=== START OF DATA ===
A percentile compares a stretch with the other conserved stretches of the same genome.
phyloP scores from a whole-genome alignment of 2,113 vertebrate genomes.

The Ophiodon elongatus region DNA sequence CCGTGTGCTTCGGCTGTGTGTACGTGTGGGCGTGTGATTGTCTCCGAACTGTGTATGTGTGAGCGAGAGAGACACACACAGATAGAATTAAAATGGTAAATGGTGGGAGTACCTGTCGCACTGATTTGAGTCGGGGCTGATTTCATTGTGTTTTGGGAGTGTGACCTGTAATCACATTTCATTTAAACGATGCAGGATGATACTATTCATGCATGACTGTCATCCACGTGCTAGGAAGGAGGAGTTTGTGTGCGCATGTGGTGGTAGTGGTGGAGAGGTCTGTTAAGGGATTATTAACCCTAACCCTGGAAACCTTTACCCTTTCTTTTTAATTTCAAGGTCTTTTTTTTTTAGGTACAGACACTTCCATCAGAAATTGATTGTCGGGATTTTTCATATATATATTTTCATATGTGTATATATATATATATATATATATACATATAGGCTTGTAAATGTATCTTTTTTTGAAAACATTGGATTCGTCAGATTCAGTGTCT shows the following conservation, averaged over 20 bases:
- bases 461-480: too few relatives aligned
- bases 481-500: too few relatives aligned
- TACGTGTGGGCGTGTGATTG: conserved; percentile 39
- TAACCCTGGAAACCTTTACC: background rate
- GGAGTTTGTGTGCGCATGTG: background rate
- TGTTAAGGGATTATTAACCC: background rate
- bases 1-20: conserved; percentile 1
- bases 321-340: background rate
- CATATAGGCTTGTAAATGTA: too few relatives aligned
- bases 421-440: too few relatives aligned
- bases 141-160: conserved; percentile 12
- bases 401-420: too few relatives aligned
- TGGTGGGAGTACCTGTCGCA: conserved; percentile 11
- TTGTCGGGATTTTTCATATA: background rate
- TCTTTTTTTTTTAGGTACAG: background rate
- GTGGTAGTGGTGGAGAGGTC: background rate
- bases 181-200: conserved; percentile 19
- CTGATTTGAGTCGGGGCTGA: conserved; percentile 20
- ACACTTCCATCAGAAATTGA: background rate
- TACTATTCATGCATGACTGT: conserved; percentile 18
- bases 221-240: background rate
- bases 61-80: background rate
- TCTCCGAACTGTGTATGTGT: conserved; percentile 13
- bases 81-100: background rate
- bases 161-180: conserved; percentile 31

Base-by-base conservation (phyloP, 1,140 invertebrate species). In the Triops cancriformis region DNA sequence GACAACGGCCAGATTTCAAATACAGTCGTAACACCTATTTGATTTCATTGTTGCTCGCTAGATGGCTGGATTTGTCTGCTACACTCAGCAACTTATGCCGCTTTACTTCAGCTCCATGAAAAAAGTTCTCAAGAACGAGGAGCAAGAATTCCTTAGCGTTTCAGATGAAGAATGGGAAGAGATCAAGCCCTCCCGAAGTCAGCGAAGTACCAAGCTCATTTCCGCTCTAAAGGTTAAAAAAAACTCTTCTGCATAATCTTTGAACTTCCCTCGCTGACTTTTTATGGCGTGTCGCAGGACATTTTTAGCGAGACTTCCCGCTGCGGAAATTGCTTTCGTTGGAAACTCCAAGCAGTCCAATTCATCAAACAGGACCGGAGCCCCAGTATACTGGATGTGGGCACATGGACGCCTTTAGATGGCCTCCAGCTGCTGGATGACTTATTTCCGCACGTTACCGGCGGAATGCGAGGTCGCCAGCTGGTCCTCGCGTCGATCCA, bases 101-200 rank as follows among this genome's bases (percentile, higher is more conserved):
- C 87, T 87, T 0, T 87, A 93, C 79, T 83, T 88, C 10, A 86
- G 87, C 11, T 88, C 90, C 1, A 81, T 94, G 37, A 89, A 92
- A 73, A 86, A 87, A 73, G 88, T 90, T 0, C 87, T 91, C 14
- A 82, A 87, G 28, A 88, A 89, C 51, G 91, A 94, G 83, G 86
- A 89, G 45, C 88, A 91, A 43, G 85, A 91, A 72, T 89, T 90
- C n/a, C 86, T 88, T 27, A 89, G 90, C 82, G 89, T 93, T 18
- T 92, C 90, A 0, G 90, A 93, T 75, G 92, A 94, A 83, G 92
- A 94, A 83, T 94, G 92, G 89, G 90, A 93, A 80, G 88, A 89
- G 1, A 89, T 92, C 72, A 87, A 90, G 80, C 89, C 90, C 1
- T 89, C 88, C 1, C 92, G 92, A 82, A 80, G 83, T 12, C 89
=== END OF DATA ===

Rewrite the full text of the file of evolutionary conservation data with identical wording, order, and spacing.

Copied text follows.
A percentile compares a stretch with the other conserved stretches of the same genome.
phyloP scores from a whole-genome alignment of 2,113 vertebrate genomes.

The Ophiodon elongatus region DNA sequence CCGTGTGCTTCGGCTGTGTGTACGTGTGGGCGTGTGATTGTCTCCGAACTGTGTATGTGTGAGCGAGAGAGACACACACAGATAGAATTAAAATGGTAAATGGTGGGAGTACCTGTCGCACTGATTTGAGTCGGGGCTGATTTCATTGTGTTTTGGGAGTGTGACCTGTAATCACATTTCATTTAAACGATGCAGGATGATACTATTCATGCATGACTGTCATCCACGTGCTAGGAAGGAGGAGTTTGTGTGCGCATGTGGTGGTAGTGGTGGAGAGGTCTGTTAAGGGATTATTAACCCTAACCCTGGAAACCTTTACCCTTTCTTTTTAATTTCAAGGTCTTTTTTTTTTAGGTACAGACACTTCCATCAGAAATTGATTGTCGGGATTTTTCATATATATATTTTCATATGTGTATATATATATATATATATATATACATATAGGCTTGTAAATGTATCTTTTTTTGAAAACATTGGATTCGTCAGATTCAGTGTCT shows the following conservation, averaged over 20 bases:
- bases 461-480: too few relatives aligned
- bases 481-500: too few relatives aligned
- TACGTGTGGGCGTGTGATTG: conserved; percentile 39
- TAACCCTGGAAACCTTTACC: background rate
- GGAGTTTGTGTGCGCATGTG: background rate
- TGTTAAGGGATTATTAACCC: background rate
- bases 1-20: conserved; percentile 1
- bases 321-340: background rate
- CATATAGGCTTGTAAATGTA: too few relatives aligned
- bases 421-440: too few relatives aligned
- bases 141-160: conserved; percentile 12
- bases 401-420: too few relatives aligned
- TGGTGGGAGTACCTGTCGCA: conserved; percentile 11
- TTGTCGGGATTTTTCATATA: background rate
- TCTTTTTTTTTTAGGTACAG: background rate
- GTGGTAGTGGTGGAGAGGTC: background rate
- bases 181-200: conserved; percentile 19
- CTGATTTGAGTCGGGGCTGA: conserved; percentile 20
- ACACTTCCATCAGAAATTGA: background rate
- TACTATTCATGCATGACTGT: conserved; percentile 18
- bases 221-240: background rate
- bases 61-80: background rate
- TCTCCGAACTGTGTATGTGT: conserved; percentile 13
- bases 81-100: background rate
- bases 161-180: conserved; percentile 31

Base-by-base conservation (phyloP, 1,140 invertebrate species). In the Triops cancriformis region DNA sequence GACAACGGCCAGATTTCAAATACAGTCGTAACACCTATTTGATTTCATTGTTGCTCGCTAGATGGCTGGATTTGTCTGCTACACTCAGCAACTTATGCCGCTTTACTTCAGCTCCATGAAAAAAGTTCTCAAGAACGAGGAGCAAGAATTCCTTAGCGTTTCAGATGAAGAATGGGAAGAGATCAAGCCCTCCCGAAGTCAGCGAAGTACCAAGCTCATTTCCGCTCTAAAGGTTAAAAAAAACTCTTCTGCATAATCTTTGAACTTCCCTCGCTGACTTTTTATGGCGTGTCGCAGGACATTTTTAGCGAGACTTCCCGCTGCGGAAATTGCTTTCGTTGGAAACTCCAAGCAGTCCAATTCATCAAACAGGACCGGAGCCCCAGTATACTGGATGTGGGCACATGGACGCCTTTAGATGGCCTCCAGCTGCTGGATGACTTATTTCCGCACGTTACCGGCGGAATGCGAGGTCGCCAGCTGGTCCTCGCGTCGATCCA, bases 101-200 rank as follows among this genome's bases (percentile, higher is more conserved):
- C 87, T 87, T 0, T 87, A 93, C 79, T 83, T 88, C 10, A 86
- G 87, C 11, T 88, C 90, C 1, A 81, T 94, G 37, A 89, A 92
- A 73, A 86, A 87, A 73, G 88, T 90, T 0, C 87, T 91, C 14
- A 82, A 87, G 28, A 88, A 89, C 51, G 91, A 94, G 83, G 86
- A 89, G 45, C 88, A 91, A 43, G 85, A 91, A 72, T 89, T 90
- C n/a, C 86, T 88, T 27, A 89, G 90, C 82, G 89, T 93, T 18
- T 92, C 90, A 0, G 90, A 93, T 75, G 92, A 94, A 83, G 92
- A 94, A 83, T 94, G 92, G 89, G 90, A 93, A 80, G 88, A 89
- G 1, A 89, T 92, C 72, A 87, A 90, G 80, C 89, C 90, C 1
- T 89, C 88, C 1, C 92, G 92, A 82, A 80, G 83, T 12, C 89